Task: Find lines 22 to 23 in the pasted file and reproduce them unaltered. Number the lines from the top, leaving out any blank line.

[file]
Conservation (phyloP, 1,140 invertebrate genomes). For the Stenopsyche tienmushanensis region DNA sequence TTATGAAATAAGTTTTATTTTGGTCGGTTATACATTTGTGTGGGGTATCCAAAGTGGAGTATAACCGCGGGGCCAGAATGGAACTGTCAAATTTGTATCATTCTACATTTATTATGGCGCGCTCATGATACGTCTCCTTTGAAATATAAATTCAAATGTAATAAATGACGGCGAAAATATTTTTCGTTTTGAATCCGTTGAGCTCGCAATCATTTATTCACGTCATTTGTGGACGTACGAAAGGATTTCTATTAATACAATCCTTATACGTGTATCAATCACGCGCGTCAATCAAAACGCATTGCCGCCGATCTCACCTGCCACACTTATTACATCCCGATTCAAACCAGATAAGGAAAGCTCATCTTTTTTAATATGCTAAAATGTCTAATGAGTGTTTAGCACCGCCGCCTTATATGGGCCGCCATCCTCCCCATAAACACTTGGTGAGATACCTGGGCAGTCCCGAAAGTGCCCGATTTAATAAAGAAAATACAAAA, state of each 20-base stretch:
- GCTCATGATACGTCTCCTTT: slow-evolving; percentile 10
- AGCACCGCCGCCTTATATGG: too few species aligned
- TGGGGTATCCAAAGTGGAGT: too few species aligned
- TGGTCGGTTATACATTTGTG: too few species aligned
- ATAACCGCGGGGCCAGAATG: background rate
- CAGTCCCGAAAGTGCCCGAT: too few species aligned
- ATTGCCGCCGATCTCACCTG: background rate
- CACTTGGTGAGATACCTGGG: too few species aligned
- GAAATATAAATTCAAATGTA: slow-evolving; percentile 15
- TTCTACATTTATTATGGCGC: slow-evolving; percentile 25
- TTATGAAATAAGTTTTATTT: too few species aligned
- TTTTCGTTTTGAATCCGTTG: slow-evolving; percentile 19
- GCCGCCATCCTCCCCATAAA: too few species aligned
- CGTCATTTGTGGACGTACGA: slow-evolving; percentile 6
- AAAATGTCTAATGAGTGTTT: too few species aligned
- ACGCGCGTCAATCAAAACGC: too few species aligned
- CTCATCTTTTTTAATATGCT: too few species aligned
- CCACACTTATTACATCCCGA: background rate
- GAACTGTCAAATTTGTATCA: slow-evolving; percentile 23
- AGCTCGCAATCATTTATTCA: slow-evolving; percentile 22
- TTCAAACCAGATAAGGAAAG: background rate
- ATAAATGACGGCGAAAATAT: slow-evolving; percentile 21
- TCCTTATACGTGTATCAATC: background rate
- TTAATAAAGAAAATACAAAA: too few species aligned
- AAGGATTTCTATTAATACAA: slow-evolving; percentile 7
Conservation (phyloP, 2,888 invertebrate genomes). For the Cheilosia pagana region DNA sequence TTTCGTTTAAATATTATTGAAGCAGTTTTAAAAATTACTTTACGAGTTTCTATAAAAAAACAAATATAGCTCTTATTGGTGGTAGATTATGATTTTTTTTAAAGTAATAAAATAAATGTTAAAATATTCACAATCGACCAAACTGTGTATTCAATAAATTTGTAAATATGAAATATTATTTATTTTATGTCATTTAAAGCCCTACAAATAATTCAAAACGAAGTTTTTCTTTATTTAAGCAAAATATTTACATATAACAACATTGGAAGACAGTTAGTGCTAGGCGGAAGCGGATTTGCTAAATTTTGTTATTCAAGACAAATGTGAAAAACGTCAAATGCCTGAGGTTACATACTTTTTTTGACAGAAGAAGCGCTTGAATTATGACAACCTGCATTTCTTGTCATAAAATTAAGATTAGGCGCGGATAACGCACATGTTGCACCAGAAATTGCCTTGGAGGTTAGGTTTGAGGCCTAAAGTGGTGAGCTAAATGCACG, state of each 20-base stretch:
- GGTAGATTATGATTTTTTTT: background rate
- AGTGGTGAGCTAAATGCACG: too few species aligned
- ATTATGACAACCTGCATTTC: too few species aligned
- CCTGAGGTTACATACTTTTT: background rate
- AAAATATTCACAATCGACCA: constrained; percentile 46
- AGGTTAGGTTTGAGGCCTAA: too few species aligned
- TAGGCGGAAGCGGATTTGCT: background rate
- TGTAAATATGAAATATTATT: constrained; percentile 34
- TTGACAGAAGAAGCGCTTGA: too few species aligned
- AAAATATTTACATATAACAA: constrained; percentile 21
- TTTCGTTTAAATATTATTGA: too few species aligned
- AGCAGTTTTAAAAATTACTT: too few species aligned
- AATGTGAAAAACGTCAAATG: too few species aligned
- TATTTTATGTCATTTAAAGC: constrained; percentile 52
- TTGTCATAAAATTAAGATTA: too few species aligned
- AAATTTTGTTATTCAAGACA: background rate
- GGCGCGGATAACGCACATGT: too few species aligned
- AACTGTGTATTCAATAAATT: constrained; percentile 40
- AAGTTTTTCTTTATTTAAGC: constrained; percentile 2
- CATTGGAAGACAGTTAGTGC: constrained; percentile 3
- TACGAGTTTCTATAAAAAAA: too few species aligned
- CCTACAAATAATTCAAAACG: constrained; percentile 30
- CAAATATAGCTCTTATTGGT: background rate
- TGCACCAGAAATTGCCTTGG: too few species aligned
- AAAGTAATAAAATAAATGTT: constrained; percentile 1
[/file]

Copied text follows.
- TTCAAACCAGATAAGGAAAG: background rate
- ATAAATGACGGCGAAAATAT: slow-evolving; percentile 21